News and Highlights
Improving Population Health One Person at a Time?
Douglas Noble, MD, MPH, currently a Regional Health Advisor at UNICEF and previously a Commonwealth Fund Harkness Fellow in Health Care Policy and Practice in the Department, and Lawrence Casalino, MD, PhD, Professor of Healthcare Research and Policy and Chief of the Division of Healthcare Policy and Economics, are the lead and senior authors, respectively, of an article published April 25, 2014, in the British Medical Journal (BMJ) titled "Improving population health one person at a time? Accountable care organisations: perceptions of population health—a qualitative interview study."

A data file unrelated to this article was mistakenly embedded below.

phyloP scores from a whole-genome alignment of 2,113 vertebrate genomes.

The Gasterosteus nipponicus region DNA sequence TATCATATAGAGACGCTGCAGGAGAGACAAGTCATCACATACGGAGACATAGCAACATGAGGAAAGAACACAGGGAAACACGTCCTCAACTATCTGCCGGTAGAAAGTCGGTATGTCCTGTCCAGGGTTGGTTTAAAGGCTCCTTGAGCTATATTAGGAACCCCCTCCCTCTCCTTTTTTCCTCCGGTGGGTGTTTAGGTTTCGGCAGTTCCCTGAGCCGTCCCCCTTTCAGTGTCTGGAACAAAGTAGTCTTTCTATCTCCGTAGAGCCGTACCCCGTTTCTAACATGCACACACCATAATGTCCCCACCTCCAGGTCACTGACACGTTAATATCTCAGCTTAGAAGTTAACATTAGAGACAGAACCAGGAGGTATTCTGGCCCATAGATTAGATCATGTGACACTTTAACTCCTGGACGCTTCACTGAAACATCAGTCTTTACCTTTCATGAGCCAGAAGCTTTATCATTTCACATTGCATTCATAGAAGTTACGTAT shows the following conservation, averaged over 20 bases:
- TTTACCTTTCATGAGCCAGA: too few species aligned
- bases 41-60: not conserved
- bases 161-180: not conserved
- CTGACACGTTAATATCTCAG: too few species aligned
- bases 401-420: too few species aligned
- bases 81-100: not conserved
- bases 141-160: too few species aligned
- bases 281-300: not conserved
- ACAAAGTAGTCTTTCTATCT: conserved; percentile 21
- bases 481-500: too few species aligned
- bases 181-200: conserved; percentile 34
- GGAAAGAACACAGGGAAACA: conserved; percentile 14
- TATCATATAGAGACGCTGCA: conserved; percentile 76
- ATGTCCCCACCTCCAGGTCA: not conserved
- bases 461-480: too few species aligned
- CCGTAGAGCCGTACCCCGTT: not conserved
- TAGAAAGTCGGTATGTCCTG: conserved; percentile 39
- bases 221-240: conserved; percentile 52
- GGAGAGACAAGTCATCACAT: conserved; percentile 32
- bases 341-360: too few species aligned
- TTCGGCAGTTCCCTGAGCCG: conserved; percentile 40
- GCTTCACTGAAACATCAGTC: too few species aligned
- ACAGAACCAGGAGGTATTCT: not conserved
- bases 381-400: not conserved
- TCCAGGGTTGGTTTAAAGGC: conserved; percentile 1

The authors conducted a qualitative interview study to explore perceptions of the phrases “population health,” “public health” and “community health” in accountable care organizations (ACOs) and public health or similar agencies in different parts of the USA. They found that interviewees working for ACOs most often viewed “population health” as referring to a defined group of their organization’s patients, though a few applied the phrase to people living in a geographical area. In contrast, interviewees working for public health agencies were more likely to consider ‘population health’ from a geographical perspective. Dr. Noble, Dr. Casalino, and co-author Trisha Greenhalgh, MD, of Barts and The London School of Medicine and Dentistry in London, UK, conclude that conflating geographical population health with the health of ACOs’ patients may divert attention and resources away from organizations that use non-medical means to improve the health of geographical populations. “As ACOs battle to control costs of their population of patients,” they suggest, “it would be more accurate to consider using a more specific phrase, such as ‘population of attributed patients’, to refer to ACOs’ efforts to care for the health of their defined group of patients.” The study was covered in a Weill Cornell Medical College news release and received publicity in HealthCanal and Becker's Hospital Review.
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